- Use the default layouts.
- Use default slide titles.
- Add alternative text to images.
- Create accessible charts and graphs.
- Create accessible tables.
- Provide video captions.
- Create accessible content.
- Run the MS Office Accessibility Checker.
- Create an accessible PDF from PowerPoint
- Enable real-time captions in PowerPoint
One of the most effective ways to make PowerPoints accessible is to use the default layouts to create new slides. This ensures the content is in the correct reading order and has proper titles. Do not create new text boxes on slides (unless you're willing to check and edit the reading the order of the objects).
- On the Home tab, click the arrow next to New Slide.
- In the gallery of layouts, select the layout that you want for your new slide.
If you'd like a different layout for an existing slide, do not create a new text box. Instead, change the layout:
- In Normal view, on the Home tab, click Layout.
- Pick a layout that best suits the content of your slide.
Slide object reading order
If you must add additional content to a slide, you will need to check the reading order of the objects.
- On the Home tab, select Arrange, then Selection Pane.
- The Selection Pane will display in the right-hand sidebar. Drag the objects into the order you want them to be read. Note: The reading order for objects listed in the Selection Pane is from bottom (first) to top (last). (The numbers indicate the order in which the object was added.)
Missing slide titles are one of the biggest accessibility barriers with PowerPoint presentations.
- Every slide should have a unique and descriptive title, so that screen reader users know which slide they are on (for multiple slides with the same title, number them--for instance, "Trends, 1 of 4").
- Always use the title placeholder space (it says "Click to add title") on the default slide layouts. Never use text boxes to create slide titles.
All images must have an ALT tag. In addition, images that convey meaningful information must have alternative text that describes them. Alternative text may be added in a caption, within the slide text, or in the image's ALT tag.
To add alternative text to the ALT tag of an image:
- Right-click on the image and choose Format Picture.
- The Format Picture pane will display in the right-hand sidebar. Select the Size & Properties tab and choose Alt Text.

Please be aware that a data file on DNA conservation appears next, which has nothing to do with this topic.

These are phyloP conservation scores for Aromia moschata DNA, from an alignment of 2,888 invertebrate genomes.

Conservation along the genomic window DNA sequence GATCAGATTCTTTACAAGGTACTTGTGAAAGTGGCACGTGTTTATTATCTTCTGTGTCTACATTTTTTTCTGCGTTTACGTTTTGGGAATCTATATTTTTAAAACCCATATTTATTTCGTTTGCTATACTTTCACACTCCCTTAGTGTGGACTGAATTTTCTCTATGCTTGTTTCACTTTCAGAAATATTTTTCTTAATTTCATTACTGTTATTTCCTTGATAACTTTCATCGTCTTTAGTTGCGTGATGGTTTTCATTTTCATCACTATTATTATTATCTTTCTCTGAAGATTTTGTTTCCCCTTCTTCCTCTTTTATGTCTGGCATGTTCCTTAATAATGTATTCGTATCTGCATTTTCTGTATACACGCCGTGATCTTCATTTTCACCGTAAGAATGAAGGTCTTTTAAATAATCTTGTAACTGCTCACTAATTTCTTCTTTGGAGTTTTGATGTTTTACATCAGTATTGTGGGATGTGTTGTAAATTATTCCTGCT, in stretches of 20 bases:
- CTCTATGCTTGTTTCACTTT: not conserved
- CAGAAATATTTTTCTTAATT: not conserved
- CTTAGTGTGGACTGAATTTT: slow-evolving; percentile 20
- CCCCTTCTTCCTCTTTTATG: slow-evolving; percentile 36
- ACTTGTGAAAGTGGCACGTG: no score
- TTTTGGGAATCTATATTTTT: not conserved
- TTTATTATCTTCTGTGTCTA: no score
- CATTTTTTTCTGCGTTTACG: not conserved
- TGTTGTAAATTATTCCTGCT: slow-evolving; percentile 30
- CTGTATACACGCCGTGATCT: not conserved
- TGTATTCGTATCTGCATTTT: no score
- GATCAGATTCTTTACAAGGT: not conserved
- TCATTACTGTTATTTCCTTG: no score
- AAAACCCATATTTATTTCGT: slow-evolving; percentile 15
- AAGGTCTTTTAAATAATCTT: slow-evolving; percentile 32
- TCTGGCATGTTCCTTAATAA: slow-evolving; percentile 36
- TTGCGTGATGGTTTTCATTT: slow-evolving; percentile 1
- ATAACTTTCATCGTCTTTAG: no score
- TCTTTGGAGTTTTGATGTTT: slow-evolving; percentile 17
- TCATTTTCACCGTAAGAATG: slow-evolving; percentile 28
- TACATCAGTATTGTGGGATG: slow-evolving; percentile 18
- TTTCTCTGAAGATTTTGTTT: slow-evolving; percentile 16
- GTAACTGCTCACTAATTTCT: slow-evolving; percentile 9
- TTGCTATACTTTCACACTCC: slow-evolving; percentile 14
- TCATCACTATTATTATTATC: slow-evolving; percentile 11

- Enter alternative text in the Description field only (not the Title field).
Decorative images and images described elsewhere
Decorative images are those used for visual effect only (eye candy). Decorative images and images described elsewhere (for instance, in a caption or in the content of the slide) should have an empty ALT tag. PowerPoint will sometimes incorrectly fill in the image's ALT tag with the image's file name, so you will need to check this. Follow the instructions above. However, instead of adding alternative text to the Description field, add a single empty space.
For more on which images need alternative text and how to write effective ALT text, see "Images: Alt Text."
We recommend always creating charts in PowerPoint to take advantage of an important accessibility feature. Like images, most charts are not accessible to screen readers; however, charts built within PowerPoint have corresponding data tables that are accessible and can be added to the slide.
To create a new chart in PowerPoint:
- On the Insert tab, select Chart.
- Choose the chart type you want.
- When you select the chart type, the Chart Design toolbar opens, the chart is inserted into the slide, and Microsoft Excel opens. Enter your data in the Excel data table, remembering to add labels for rows and columns.
- Next, insert the data table below the chart so that people who use screen readers can access the data:
- On the Chart Design tab, select Quick Layout.